The Anatomy of Your Teeth


While teeth-related ailments are fairly common amongst us, few people make a point of understanding the anatomy of their teeth. However, it is important to understand your teeth, its structure, development and the classification of the variety of teeth that human have.

By understanding the structure of teeth, the function of the various teeth and the vulnerability of teeth, you will have a better understanding of the how best to take care of your teeth. You will also understand what causes some of the dental ailments. The end-result is having better oral hygiene for an all-rounded healthy life.

The variety of teeth is made up of four different types of teeth. These include;

The Incisors

An adult human has four incisors in the upper jaw as well as in the lower jaw. The primary function of the teeth is to cut or shear food, and thus their placement. They are the most visible teeth as they are located on the front end of the mouth for easier accessibility to food and, therefore, easier cutting of food.

The Canines

They are also known as cuspids. These are the teeth that separate the premolars and the incisors. Due to their shape, they are able to perform, ideally, a dual role by complementing the incisors and the premolar. Since they have a single cusp, they are able to grind and cut food. However, their primary role is to tear food. For instance, they provide the ability to tear meat from bones.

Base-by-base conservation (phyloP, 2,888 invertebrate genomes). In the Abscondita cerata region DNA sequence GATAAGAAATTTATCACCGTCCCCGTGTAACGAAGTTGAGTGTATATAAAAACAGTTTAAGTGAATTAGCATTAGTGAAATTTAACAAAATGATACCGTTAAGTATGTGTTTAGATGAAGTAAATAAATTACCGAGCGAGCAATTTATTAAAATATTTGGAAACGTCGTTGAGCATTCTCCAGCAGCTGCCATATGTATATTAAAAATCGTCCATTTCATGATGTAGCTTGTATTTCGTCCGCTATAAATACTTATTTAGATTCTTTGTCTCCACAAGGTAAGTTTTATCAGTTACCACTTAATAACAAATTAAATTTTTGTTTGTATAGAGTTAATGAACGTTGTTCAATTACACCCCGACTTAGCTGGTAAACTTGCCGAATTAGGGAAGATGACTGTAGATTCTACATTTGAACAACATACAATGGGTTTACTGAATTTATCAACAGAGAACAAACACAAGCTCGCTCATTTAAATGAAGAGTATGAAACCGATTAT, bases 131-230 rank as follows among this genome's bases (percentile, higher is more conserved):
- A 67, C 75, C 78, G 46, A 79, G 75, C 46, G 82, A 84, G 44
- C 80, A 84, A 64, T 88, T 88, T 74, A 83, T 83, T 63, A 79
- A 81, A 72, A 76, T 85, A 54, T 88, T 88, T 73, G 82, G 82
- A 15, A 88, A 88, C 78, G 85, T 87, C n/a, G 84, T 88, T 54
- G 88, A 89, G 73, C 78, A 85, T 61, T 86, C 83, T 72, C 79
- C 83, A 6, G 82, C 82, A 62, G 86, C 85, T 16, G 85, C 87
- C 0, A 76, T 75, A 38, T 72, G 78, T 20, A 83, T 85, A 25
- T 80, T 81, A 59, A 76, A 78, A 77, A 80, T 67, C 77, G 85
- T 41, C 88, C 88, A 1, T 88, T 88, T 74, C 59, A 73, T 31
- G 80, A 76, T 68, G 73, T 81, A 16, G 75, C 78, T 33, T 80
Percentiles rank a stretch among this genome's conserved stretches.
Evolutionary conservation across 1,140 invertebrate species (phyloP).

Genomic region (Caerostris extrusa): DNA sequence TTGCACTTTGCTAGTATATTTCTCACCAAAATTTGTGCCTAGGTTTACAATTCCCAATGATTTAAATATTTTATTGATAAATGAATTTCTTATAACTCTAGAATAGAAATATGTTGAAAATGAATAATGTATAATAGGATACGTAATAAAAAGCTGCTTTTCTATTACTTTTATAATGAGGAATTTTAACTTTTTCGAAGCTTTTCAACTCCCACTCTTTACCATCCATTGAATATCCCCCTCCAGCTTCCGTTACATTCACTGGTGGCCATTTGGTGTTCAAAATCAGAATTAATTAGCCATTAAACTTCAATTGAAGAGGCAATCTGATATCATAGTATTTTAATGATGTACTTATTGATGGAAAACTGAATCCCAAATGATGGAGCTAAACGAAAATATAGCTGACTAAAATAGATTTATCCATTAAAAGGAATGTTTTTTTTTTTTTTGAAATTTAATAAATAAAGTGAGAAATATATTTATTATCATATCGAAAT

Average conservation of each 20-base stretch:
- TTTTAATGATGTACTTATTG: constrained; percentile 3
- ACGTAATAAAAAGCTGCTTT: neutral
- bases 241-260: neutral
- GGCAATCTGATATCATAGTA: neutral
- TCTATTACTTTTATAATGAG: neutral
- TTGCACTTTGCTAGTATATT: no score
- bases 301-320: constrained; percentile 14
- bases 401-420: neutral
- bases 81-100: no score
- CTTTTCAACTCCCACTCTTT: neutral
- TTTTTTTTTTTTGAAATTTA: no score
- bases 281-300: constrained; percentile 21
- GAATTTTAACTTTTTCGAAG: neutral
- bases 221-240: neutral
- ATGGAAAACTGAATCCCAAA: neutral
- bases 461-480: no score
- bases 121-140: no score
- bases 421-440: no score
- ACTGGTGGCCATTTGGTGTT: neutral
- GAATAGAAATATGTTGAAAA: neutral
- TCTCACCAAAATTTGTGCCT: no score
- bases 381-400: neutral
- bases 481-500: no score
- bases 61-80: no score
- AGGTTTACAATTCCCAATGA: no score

Premolars are known as bicuspids. They are located in between canines and the molars. Premolars are used active chewing. The premolar next to the canine is shaped as a small incisor, which supplements the functions of the incisors.


These are the most posterior teeth in the arrangement of teeth in humans. Their primary and only role is to grind food, reducing it to small pieces that are easy to digest as well as easy to swallow. To this end, molar have several cusps to provide ample surface to grind the food.

The emergence of molars is progressive as one age. In this regard, the first molars emerge between the ages six and seven. The second molars emerge between the ages of 11 and thirteen. The final one (third molar), popularly known as the ‘wisdom teeth’, emerge between the ages of 17 and 21 years.

The Structure Of Teeth

Despite the differences in shapes, all the above types of share one fundamental structure.

The Crown

This is the outermost surface that we visually see. It is covered with a very tough substance known as the enamel. The enamel layer is the most mineralized tissue in the human body.

The Dentine Layer

This is the second layer and occurs below the crown. It is made of mineralized conjunctive tissue.

The Pulp

This is the third layer of teeth. It is made of soft tissue that contain all the blood vessels and nerves that are required to keep teeth alive.

Although teeth are very tough, they are very fragile and are very susceptible to bacterial attacks due to cavities. If the cavities continue unchecked, they attack the dentine and finally the pulp layer, thus affecting the entire health of the tooth.

No Comments

Be the first to start a conversation

Leave a Reply

  • (will not be published)